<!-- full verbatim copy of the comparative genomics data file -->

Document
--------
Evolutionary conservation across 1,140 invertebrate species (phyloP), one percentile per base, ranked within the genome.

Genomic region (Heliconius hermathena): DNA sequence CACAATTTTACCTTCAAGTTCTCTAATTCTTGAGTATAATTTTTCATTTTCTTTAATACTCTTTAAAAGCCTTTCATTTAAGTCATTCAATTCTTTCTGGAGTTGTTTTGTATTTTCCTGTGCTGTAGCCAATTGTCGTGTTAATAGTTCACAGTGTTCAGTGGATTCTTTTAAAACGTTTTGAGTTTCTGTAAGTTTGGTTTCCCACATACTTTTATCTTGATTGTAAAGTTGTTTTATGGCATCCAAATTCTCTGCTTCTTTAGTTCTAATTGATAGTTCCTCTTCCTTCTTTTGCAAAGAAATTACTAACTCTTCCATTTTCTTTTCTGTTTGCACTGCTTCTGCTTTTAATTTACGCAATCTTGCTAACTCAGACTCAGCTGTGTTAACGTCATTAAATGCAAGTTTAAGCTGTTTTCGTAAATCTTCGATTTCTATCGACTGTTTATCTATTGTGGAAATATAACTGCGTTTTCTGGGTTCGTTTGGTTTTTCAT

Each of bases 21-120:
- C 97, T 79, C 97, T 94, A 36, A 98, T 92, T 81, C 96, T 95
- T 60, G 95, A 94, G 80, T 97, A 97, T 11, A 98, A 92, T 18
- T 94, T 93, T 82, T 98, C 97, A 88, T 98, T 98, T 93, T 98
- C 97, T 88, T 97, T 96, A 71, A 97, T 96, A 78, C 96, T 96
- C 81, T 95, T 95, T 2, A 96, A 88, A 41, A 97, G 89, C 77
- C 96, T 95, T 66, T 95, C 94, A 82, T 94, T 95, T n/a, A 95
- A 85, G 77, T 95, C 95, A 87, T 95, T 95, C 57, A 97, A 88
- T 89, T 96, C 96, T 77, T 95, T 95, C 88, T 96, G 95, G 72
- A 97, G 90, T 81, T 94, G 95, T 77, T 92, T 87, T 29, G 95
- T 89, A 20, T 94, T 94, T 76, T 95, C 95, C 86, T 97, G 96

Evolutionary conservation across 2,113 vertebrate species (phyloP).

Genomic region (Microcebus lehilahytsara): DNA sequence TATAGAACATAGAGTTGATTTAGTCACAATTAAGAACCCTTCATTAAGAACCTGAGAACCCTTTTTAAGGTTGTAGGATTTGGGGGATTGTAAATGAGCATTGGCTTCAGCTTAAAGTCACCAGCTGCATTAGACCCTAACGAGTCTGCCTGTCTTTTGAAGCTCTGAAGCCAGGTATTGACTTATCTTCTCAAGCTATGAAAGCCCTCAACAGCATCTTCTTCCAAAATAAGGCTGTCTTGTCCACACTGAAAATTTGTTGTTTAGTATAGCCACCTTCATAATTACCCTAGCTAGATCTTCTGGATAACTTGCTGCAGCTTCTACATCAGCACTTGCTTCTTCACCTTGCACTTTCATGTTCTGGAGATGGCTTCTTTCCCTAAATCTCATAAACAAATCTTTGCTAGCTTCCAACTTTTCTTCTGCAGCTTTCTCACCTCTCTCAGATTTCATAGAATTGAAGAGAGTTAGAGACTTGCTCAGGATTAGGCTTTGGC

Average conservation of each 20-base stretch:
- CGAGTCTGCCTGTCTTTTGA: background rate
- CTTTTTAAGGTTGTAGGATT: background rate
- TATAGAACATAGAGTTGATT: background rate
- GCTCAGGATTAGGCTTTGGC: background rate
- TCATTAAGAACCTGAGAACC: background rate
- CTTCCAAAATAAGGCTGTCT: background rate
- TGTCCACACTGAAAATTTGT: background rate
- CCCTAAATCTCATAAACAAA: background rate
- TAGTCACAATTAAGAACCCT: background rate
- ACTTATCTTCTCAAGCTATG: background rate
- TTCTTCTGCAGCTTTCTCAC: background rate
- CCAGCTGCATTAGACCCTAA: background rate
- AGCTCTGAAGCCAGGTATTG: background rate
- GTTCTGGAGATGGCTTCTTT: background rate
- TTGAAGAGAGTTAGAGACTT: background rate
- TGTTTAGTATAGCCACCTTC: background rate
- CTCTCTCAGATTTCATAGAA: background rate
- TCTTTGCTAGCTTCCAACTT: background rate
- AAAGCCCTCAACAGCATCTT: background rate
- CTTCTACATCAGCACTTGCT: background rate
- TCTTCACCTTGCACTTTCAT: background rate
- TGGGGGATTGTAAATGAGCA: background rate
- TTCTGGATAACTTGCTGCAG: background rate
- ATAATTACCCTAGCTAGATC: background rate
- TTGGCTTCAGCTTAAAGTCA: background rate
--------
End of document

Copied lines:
Evolutionary conservation across 1,140 invertebrate species (phyloP), one percentile per base, ranked within the genome.

Genomic region (Heliconius hermathena): DNA sequence CACAATTTTACCTTCAAGTTCTCTAATTCTTGAGTATAATTTTTCATTTTCTTTAATACTCTTTAAAAGCCTTTCATTTAAGTCATTCAATTCTTTCTGGAGTTGTTTTGTATTTTCCTGTGCTGTAGCCAATTGTCGTGTTAATAGTTCACAGTGTTCAGTGGATTCTTTTAAAACGTTTTGAGTTTCTGTAAGTTTGGTTTCCCACATACTTTTATCTTGATTGTAAAGTTGTTTTATGGCATCCAAATTCTCTGCTTCTTTAGTTCTAATTGATAGTTCCTCTTCCTTCTTTTGCAAAGAAATTACTAACTCTTCCATTTTCTTTTCTGTTTGCACTGCTTCTGCTTTTAATTTACGCAATCTTGCTAACTCAGACTCAGCTGTGTTAACGTCATTAAATGCAAGTTTAAGCTGTTTTCGTAAATCTTCGATTTCTATCGACTGTTTATCTATTGTGGAAATATAACTGCGTTTTCTGGGTTCGTTTGGTTTTTCAT

Each of bases 21-120:
- C 97, T 79, C 97, T 94, A 36, A 98, T 92, T 81, C 96, T 95
- T 60, G 95, A 94, G 80, T 97, A 97, T 11, A 98, A 92, T 18
- T 94, T 93, T 82, T 98, C 97, A 88, T 98, T 98, T 93, T 98
- C 97, T 88, T 97, T 96, A 71, A 97, T 96, A 78, C 96, T 96
- C 81, T 95, T 95, T 2, A 96, A 88, A 41, A 97, G 89, C 77
- C 96, T 95, T 66, T 95, C 94, A 82, T 94, T 95, T n/a, A 95
- A 85, G 77, T 95, C 95, A 87, T 95, T 95, C 57, A 97, A 88
- T 89, T 96, C 96, T 77, T 95, T 95, C 88, T 96, G 95, G 72
- A 97, G 90, T 81, T 94, G 95, T 77, T 92, T 87, T 29, G 95
- T 89, A 20, T 94, T 94, T 76, T 95, C 95, C 86, T 97, G 96

Evolutionary conservation across 2,113 vertebrate species (phyloP).

Genomic region (Microcebus lehilahytsara): DNA sequence TATAGAACATAGAGTTGATTTAGTCACAATTAAGAACCCTTCATTAAGAACCTGAGAACCCTTTTTAAGGTTGTAGGATTTGGGGGATTGTAAATGAGCATTGGCTTCAGCTTAAAGTCACCAGCTGCATTAGACCCTAACGAGTCTGCCTGTCTTTTGAAGCTCTGAAGCCAGGTATTGACTTATCTTCTCAAGCTATGAAAGCCCTCAACAGCATCTTCTTCCAAAATAAGGCTGTCTTGTCCACACTGAAAATTTGTTGTTTAGTATAGCCACCTTCATAATTACCCTAGCTAGATCTTCTGGATAACTTGCTGCAGCTTCTACATCAGCACTTGCTTCTTCACCTTGCACTTTCATGTTCTGGAGATGGCTTCTTTCCCTAAATCTCATAAACAAATCTTTGCTAGCTTCCAACTTTTCTTCTGCAGCTTTCTCACCTCTCTCAGATTTCATAGAATTGAAGAGAGTTAGAGACTTGCTCAGGATTAGGCTTTGGC

Average conservation of each 20-base stretch:
- CGAGTCTGCCTGTCTTTTGA: background rate
- CTTTTTAAGGTTGTAGGATT: background rate
- TATAGAACATAGAGTTGATT: background rate
- GCTCAGGATTAGGCTTTGGC: background rate
- TCATTAAGAACCTGAGAACC: background rate
- CTTCCAAAATAAGGCTGTCT: background rate
- TGTCCACACTGAAAATTTGT: background rate
- CCCTAAATCTCATAAACAAA: background rate
- TAGTCACAATTAAGAACCCT: background rate
- ACTTATCTTCTCAAGCTATG: background rate
- TTCTTCTGCAGCTTTCTCAC: background rate
- CCAGCTGCATTAGACCCTAA: background rate
- AGCTCTGAAGCCAGGTATTG: background rate
- GTTCTGGAGATGGCTTCTTT: background rate
- TTGAAGAGAGTTAGAGACTT: background rate
- TGTTTAGTATAGCCACCTTC: background rate
- CTCTCTCAGATTTCATAGAA: background rate
- TCTTTGCTAGCTTCCAACTT: background rate
- AAAGCCCTCAACAGCATCTT: background rate
- CTTCTACATCAGCACTTGCT: background rate
- TCTTCACCTTGCACTTTCAT: background rate
- TGGGGGATTGTAAATGAGCA: background rate
- TTCTGGATAACTTGCTGCAG: background rate
- ATAATTACCCTAGCTAGATC: background rate
- TTGGCTTCAGCTTAAAGTCA: background rate